Permit Watch

006The Clean Water Act requires all facilities discharging pollutants into our streams obtain a permit. This permitting program is called the National Pollution Discharge Elimination System (NPDES). The Tennessee Department of Environment and Conservation and the Army Corps of Engineers are responsible for issuing permits for activities that may physically impacts our waterbodies. TDEC issues ARAPs/401 certifications and the Corps issues 404 permits. While your city and county officials are responsible for some portion of the enforcement of these rules and local ordinances, the state and federal governments issue permits.

It is simplest to think of NPDES permits as those which control the chemical impacts to streams and 404 certifications or ARAPs as those permitting physical impacts to our streams. There are several types of permits within these categories. Learn more about specific permit types.

You can influence permit conditions by commenting on the permit during its minimum 30-day public notice period. It is helpful to know what activities are planned or are happening in and around your community, espeically when it may impact your drinking water source.

Check out all NPDES, ARAPs, and mining permits on public notice. You can also see a full list of pending and active permits through TDEC’s permit dataviewer.

TCWN comments on many permits per month. Some recent permit comments include the Harriman STP, the Pigeon Forge STP, the Lick Creek Valley STP, and an ARAP in Hamilton County.

ARAP (§401): Persons who wish to make an alteration to a stream, river, lake or wetland must first obtain a water quality permit. Physical alterations to properties of waters of the state requires an Aquatic Resource Alteration Permit (ARAP) or a §401 Water Quality Certification. Examples of stream alterations that require a permit from the Tennessee Department of Environment & Conservation include:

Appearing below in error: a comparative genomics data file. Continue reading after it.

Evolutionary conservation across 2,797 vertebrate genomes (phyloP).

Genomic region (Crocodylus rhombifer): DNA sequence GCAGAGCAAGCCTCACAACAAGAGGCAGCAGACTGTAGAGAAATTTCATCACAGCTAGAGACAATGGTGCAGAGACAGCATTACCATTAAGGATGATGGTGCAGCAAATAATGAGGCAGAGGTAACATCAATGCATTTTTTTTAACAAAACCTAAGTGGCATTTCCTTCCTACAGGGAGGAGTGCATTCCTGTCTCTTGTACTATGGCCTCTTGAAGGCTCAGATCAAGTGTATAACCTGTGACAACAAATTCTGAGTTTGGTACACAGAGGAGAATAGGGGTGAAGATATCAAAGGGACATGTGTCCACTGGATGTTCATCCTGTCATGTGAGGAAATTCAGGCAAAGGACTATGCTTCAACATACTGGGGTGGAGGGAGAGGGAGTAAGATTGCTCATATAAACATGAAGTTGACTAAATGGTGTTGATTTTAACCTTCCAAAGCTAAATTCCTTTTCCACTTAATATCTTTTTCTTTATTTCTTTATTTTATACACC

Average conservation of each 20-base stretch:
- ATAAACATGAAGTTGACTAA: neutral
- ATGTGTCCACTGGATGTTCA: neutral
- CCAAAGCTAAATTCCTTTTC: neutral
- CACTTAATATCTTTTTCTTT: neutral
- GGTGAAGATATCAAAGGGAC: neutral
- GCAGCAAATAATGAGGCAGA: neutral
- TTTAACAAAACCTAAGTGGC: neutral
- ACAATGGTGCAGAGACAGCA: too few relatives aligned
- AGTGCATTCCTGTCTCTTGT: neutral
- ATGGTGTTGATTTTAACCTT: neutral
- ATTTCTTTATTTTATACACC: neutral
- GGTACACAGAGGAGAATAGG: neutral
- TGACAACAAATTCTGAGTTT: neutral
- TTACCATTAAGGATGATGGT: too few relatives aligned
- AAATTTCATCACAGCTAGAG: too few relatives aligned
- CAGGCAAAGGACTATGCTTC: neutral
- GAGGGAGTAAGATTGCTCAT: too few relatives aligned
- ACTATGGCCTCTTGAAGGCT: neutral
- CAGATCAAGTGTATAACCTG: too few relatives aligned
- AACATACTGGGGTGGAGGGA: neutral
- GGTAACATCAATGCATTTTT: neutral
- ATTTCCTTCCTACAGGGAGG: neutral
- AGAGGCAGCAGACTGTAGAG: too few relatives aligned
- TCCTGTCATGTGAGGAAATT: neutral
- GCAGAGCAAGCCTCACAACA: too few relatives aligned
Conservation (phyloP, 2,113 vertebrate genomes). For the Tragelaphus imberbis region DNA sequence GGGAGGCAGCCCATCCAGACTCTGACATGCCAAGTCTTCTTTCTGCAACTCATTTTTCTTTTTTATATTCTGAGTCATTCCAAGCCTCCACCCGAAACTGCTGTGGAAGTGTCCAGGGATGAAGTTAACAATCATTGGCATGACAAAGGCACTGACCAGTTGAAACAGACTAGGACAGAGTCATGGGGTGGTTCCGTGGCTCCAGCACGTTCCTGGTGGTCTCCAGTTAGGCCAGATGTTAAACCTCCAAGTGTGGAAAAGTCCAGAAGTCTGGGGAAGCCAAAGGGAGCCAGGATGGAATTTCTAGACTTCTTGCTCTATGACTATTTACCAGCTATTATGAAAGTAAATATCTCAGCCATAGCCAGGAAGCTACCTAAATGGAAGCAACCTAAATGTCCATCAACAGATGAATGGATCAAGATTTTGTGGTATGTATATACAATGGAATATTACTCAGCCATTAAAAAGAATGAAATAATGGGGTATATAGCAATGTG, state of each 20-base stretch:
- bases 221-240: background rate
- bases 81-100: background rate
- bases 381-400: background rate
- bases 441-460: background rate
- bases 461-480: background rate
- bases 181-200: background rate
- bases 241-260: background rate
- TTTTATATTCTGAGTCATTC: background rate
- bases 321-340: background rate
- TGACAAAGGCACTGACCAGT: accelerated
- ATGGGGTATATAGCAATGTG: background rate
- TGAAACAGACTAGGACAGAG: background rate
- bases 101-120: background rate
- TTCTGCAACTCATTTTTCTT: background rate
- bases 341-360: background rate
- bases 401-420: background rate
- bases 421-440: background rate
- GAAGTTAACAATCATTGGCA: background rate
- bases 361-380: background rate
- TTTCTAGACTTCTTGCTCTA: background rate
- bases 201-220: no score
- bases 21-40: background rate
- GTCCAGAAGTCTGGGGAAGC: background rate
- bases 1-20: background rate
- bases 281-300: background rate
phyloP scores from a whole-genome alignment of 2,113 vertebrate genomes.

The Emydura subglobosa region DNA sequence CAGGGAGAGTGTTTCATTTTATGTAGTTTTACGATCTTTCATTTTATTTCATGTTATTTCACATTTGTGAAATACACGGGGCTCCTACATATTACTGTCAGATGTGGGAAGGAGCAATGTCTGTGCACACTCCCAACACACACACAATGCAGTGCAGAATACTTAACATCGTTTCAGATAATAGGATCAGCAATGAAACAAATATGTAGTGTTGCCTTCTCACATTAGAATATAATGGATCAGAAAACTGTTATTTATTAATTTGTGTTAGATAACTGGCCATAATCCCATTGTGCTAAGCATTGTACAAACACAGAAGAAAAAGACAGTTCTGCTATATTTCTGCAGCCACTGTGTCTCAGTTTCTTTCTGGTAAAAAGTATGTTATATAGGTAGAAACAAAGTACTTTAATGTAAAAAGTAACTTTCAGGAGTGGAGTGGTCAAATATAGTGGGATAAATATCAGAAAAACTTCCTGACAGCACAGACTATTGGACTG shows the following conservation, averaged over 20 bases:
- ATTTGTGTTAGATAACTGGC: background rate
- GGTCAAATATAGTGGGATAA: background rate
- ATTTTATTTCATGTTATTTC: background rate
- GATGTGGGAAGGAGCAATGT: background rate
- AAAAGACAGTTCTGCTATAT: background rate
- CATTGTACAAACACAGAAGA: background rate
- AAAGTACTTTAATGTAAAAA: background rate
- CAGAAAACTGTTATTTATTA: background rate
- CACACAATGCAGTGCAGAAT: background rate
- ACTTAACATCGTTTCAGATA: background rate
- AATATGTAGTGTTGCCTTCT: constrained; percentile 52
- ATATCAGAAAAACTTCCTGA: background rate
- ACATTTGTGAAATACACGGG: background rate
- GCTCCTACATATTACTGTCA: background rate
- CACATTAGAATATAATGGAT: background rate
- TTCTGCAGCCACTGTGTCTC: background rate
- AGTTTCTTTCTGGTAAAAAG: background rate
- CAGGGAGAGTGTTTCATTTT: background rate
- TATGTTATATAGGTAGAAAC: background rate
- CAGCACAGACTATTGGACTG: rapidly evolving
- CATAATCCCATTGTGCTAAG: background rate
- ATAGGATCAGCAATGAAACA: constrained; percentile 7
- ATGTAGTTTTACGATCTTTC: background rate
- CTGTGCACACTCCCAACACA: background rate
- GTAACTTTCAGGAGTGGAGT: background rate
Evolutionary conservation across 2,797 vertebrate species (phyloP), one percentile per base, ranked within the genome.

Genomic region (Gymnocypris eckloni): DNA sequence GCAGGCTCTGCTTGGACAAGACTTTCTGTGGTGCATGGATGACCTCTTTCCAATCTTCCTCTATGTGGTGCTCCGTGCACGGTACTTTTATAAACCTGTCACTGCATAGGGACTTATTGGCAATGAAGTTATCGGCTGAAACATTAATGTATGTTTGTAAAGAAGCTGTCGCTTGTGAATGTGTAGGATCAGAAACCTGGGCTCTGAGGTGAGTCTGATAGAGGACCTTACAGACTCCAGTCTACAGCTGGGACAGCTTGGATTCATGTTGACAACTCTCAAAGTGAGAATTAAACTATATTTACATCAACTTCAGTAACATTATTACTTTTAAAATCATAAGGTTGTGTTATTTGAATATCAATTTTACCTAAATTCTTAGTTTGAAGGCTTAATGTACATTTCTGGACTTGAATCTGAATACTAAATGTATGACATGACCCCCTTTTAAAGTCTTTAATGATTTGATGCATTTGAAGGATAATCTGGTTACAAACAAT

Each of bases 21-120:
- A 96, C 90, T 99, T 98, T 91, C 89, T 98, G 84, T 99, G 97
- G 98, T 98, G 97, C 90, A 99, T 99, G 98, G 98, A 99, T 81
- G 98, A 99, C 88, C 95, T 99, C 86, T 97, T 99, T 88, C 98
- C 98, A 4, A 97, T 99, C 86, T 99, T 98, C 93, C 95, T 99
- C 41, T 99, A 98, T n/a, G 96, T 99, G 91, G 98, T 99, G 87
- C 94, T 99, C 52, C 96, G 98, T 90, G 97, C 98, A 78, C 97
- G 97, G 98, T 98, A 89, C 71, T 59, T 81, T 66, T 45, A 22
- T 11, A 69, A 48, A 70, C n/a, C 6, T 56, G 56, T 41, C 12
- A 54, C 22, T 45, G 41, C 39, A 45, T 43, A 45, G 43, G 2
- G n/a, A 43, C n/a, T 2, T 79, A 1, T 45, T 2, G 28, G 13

• Dredging, excavation, channel widening, or straightening
  • Bank sloping; stabilization
  • Channel relocation
  • Water diversions or withdrawals
  • Dams, weirs, dykes, levees or other similar structures
  • Flooding, excavating, draining and/or filling a wetland
  • Road and utility crossings
  • Structural fill

NPDES: Persons discharging pollutants directly from point sources into surface waters of the state must obtain an NPDES discharge permit from the Tennessee Division of Water Pollution Control (WPC). Direct dischargers include industrial and commercial wastewater, industrial stormwater, and municipal wastewater discharges. Mining facilities and Class I Concentrated Animal Feeding Operations (CAFOs) also require NPDES discharge permits.